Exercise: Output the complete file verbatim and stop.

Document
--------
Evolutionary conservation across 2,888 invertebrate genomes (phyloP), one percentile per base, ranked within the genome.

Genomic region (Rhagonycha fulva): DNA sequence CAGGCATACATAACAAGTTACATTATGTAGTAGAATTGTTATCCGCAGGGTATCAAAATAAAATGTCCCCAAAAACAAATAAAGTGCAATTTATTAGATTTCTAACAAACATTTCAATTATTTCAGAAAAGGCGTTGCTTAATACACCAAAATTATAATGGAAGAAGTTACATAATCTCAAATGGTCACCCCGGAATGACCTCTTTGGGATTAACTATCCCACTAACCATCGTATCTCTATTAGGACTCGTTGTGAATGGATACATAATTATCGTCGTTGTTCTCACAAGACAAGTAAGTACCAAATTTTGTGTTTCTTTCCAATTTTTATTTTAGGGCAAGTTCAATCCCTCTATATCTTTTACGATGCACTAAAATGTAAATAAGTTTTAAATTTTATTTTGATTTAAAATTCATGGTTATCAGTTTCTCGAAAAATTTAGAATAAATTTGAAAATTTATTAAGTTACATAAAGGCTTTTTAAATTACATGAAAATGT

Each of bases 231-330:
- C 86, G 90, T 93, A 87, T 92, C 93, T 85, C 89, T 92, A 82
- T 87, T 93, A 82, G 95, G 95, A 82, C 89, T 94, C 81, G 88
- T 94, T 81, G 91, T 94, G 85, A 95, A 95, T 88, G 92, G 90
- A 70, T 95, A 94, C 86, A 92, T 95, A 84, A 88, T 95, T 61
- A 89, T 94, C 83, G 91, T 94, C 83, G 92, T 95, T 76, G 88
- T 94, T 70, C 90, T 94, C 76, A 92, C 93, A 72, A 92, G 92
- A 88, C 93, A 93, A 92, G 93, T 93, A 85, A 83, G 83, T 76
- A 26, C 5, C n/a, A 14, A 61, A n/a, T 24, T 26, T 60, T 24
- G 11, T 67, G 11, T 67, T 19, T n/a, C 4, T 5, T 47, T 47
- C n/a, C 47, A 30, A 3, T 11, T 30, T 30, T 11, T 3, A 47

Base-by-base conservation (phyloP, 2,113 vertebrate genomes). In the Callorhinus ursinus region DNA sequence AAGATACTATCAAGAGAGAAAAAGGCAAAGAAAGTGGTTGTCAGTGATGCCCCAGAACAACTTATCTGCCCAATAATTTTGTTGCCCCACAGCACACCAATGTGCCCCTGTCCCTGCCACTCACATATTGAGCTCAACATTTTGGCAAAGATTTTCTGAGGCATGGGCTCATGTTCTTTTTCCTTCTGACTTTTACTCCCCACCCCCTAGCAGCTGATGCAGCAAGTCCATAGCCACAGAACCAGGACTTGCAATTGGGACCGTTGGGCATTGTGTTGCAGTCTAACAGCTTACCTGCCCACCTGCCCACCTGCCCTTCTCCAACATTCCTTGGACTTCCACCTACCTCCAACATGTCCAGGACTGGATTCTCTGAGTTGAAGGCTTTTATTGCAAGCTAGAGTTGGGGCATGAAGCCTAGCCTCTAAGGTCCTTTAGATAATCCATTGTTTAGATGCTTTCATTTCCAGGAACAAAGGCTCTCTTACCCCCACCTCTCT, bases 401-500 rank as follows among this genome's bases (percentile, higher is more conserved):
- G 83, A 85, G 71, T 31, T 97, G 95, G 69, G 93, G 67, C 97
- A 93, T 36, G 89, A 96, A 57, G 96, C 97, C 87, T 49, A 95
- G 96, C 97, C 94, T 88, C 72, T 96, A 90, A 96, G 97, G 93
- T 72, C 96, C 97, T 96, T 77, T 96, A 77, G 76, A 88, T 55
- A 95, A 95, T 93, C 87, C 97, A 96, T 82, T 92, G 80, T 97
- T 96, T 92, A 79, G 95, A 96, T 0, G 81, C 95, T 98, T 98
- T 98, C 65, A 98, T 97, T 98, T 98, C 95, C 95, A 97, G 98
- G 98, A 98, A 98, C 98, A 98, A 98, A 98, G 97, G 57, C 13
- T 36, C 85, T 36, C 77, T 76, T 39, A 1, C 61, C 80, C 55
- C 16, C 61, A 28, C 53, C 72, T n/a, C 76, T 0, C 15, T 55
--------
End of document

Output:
Evolutionary conservation across 2,888 invertebrate genomes (phyloP), one percentile per base, ranked within the genome.

Genomic region (Rhagonycha fulva): DNA sequence CAGGCATACATAACAAGTTACATTATGTAGTAGAATTGTTATCCGCAGGGTATCAAAATAAAATGTCCCCAAAAACAAATAAAGTGCAATTTATTAGATTTCTAACAAACATTTCAATTATTTCAGAAAAGGCGTTGCTTAATACACCAAAATTATAATGGAAGAAGTTACATAATCTCAAATGGTCACCCCGGAATGACCTCTTTGGGATTAACTATCCCACTAACCATCGTATCTCTATTAGGACTCGTTGTGAATGGATACATAATTATCGTCGTTGTTCTCACAAGACAAGTAAGTACCAAATTTTGTGTTTCTTTCCAATTTTTATTTTAGGGCAAGTTCAATCCCTCTATATCTTTTACGATGCACTAAAATGTAAATAAGTTTTAAATTTTATTTTGATTTAAAATTCATGGTTATCAGTTTCTCGAAAAATTTAGAATAAATTTGAAAATTTATTAAGTTACATAAAGGCTTTTTAAATTACATGAAAATGT

Each of bases 231-330:
- C 86, G 90, T 93, A 87, T 92, C 93, T 85, C 89, T 92, A 82
- T 87, T 93, A 82, G 95, G 95, A 82, C 89, T 94, C 81, G 88
- T 94, T 81, G 91, T 94, G 85, A 95, A 95, T 88, G 92, G 90
- A 70, T 95, A 94, C 86, A 92, T 95, A 84, A 88, T 95, T 61
- A 89, T 94, C 83, G 91, T 94, C 83, G 92, T 95, T 76, G 88
- T 94, T 70, C 90, T 94, C 76, A 92, C 93, A 72, A 92, G 92
- A 88, C 93, A 93, A 92, G 93, T 93, A 85, A 83, G 83, T 76
- A 26, C 5, C n/a, A 14, A 61, A n/a, T 24, T 26, T 60, T 24
- G 11, T 67, G 11, T 67, T 19, T n/a, C 4, T 5, T 47, T 47
- C n/a, C 47, A 30, A 3, T 11, T 30, T 30, T 11, T 3, A 47

Base-by-base conservation (phyloP, 2,113 vertebrate genomes). In the Callorhinus ursinus region DNA sequence AAGATACTATCAAGAGAGAAAAAGGCAAAGAAAGTGGTTGTCAGTGATGCCCCAGAACAACTTATCTGCCCAATAATTTTGTTGCCCCACAGCACACCAATGTGCCCCTGTCCCTGCCACTCACATATTGAGCTCAACATTTTGGCAAAGATTTTCTGAGGCATGGGCTCATGTTCTTTTTCCTTCTGACTTTTACTCCCCACCCCCTAGCAGCTGATGCAGCAAGTCCATAGCCACAGAACCAGGACTTGCAATTGGGACCGTTGGGCATTGTGTTGCAGTCTAACAGCTTACCTGCCCACCTGCCCACCTGCCCTTCTCCAACATTCCTTGGACTTCCACCTACCTCCAACATGTCCAGGACTGGATTCTCTGAGTTGAAGGCTTTTATTGCAAGCTAGAGTTGGGGCATGAAGCCTAGCCTCTAAGGTCCTTTAGATAATCCATTGTTTAGATGCTTTCATTTCCAGGAACAAAGGCTCTCTTACCCCCACCTCTCT, bases 401-500 rank as follows among this genome's bases (percentile, higher is more conserved):
- G 83, A 85, G 71, T 31, T 97, G 95, G 69, G 93, G 67, C 97
- A 93, T 36, G 89, A 96, A 57, G 96, C 97, C 87, T 49, A 95
- G 96, C 97, C 94, T 88, C 72, T 96, A 90, A 96, G 97, G 93
- T 72, C 96, C 97, T 96, T 77, T 96, A 77, G 76, A 88, T 55
- A 95, A 95, T 93, C 87, C 97, A 96, T 82, T 92, G 80, T 97
- T 96, T 92, A 79, G 95, A 96, T 0, G 81, C 95, T 98, T 98
- T 98, C 65, A 98, T 97, T 98, T 98, C 95, C 95, A 97, G 98
- G 98, A 98, A 98, C 98, A 98, A 98, A 98, G 97, G 57, C 13
- T 36, C 85, T 36, C 77, T 76, T 39, A 1, C 61, C 80, C 55
- C 16, C 61, A 28, C 53, C 72, T n/a, C 76, T 0, C 15, T 55